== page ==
Master files included by named, like named.hosts, always have a domain associated with them, which is called the origin. This is the domain name specified with the cache and primary commands. Within a master file, you are allowed to specify domain and host names relative to this domain. A name given in a configuration file is considered absolute if it ends in a single dot, otherwise it is considered relative to the origin. The origin all by itself may be referred to using ``@''.
All data contained in a master file is split up in resource records, or RRs for short. They make up the smallest unit of information available through DNS. Each resource record has a type. A records, for instance, map a hostname to an IP address, and a CNAME record associates an alias for a host with its official hostname. As an example, take a look at figure on page , which shows the named.hosts master file for the virtual brewery.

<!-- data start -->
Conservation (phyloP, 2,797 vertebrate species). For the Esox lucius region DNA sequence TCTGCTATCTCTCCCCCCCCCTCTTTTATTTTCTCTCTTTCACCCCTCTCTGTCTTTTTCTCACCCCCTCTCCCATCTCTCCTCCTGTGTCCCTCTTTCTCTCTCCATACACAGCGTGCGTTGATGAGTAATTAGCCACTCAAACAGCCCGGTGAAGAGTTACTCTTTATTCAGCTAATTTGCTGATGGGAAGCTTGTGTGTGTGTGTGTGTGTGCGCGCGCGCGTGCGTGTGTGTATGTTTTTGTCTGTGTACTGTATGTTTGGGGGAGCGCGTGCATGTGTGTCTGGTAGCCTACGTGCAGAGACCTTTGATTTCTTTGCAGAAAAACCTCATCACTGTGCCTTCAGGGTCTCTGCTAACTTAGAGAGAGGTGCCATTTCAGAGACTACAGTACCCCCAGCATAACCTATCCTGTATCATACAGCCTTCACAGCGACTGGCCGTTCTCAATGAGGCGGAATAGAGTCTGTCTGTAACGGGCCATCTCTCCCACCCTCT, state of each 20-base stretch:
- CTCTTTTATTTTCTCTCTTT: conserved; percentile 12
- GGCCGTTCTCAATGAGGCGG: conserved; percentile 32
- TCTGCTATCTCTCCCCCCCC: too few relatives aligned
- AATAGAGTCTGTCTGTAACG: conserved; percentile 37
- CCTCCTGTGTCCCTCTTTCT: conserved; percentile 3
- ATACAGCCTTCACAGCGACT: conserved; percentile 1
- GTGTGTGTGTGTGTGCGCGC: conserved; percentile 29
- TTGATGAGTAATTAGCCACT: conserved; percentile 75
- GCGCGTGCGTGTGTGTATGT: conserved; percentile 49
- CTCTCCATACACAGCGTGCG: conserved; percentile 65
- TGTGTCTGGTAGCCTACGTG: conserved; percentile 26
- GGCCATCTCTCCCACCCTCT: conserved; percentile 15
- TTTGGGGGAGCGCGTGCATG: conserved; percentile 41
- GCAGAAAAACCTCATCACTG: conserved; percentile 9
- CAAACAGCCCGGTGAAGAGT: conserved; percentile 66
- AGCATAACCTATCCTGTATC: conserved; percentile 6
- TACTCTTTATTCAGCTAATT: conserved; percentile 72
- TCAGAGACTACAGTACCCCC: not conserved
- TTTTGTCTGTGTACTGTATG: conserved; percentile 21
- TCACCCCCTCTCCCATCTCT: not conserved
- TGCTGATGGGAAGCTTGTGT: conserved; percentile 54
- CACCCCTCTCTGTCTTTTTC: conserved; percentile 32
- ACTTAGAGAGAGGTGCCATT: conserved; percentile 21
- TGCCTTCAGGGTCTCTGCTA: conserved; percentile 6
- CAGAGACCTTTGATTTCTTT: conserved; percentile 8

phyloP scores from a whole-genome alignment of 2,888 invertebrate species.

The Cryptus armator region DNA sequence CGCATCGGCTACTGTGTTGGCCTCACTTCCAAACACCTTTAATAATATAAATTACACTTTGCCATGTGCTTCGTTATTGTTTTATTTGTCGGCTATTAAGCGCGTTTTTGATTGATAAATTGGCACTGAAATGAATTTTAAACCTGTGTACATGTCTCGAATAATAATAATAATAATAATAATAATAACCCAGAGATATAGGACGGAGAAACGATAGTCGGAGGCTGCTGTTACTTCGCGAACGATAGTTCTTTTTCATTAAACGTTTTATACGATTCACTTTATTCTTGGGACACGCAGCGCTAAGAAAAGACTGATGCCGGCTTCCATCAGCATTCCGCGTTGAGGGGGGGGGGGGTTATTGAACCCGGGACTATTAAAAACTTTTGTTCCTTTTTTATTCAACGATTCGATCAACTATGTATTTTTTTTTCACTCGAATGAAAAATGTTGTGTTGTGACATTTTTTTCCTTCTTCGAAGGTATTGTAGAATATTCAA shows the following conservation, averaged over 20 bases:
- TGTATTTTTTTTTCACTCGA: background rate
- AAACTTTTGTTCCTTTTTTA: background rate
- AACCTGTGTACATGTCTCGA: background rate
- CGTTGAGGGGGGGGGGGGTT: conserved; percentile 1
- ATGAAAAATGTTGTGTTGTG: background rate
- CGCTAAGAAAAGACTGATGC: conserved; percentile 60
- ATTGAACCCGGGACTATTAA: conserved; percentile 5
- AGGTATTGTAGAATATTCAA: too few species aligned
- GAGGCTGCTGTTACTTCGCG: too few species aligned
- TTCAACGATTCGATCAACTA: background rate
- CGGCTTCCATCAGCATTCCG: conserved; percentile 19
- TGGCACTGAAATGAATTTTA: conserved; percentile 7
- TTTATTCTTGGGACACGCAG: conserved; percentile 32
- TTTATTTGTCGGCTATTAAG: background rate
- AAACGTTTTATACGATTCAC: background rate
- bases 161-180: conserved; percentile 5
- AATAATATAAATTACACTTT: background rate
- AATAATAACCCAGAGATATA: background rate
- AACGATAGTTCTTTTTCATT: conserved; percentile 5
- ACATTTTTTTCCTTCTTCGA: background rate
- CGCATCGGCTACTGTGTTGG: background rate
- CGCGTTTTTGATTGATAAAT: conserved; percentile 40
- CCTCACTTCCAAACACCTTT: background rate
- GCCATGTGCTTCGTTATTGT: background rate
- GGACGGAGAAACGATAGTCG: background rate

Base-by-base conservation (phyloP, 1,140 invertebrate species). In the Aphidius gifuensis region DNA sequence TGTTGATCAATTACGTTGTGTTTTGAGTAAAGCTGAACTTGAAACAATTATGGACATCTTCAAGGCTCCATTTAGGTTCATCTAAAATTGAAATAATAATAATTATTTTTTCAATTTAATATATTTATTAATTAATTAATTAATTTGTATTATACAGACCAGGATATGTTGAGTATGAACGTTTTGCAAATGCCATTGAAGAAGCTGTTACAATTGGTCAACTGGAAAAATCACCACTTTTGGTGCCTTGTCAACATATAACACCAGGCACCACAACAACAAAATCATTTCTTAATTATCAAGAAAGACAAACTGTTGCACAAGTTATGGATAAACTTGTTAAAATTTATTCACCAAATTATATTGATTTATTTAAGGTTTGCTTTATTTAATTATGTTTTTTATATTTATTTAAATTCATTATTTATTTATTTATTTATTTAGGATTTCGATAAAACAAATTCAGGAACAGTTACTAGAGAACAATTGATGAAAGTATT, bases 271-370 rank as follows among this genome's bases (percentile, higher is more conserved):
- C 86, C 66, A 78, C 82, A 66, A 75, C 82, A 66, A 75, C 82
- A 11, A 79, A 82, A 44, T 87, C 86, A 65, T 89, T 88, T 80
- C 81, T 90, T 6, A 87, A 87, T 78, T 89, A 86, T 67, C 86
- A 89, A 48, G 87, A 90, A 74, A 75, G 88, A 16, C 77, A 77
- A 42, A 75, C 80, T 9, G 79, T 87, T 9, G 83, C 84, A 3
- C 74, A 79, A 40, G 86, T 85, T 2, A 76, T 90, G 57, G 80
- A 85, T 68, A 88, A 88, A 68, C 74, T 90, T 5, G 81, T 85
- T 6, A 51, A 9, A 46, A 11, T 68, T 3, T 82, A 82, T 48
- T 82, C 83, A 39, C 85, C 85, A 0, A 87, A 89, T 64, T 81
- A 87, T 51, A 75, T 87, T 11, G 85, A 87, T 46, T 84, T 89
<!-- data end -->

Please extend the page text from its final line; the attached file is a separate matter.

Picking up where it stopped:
Resource record representations in master files share a common format, which is
Fields are separated by spaces or tabs. An entry may be continued across several lines if an opening brace occurs before the first newline, and the last field is followed by a closing brace. Anything between a semicolon and a newline is ignored.
The following is an incomplete list of RRs to be used in DNS master files. There are a couple more of them, which we will not explain. They are experimental, and of little use generally.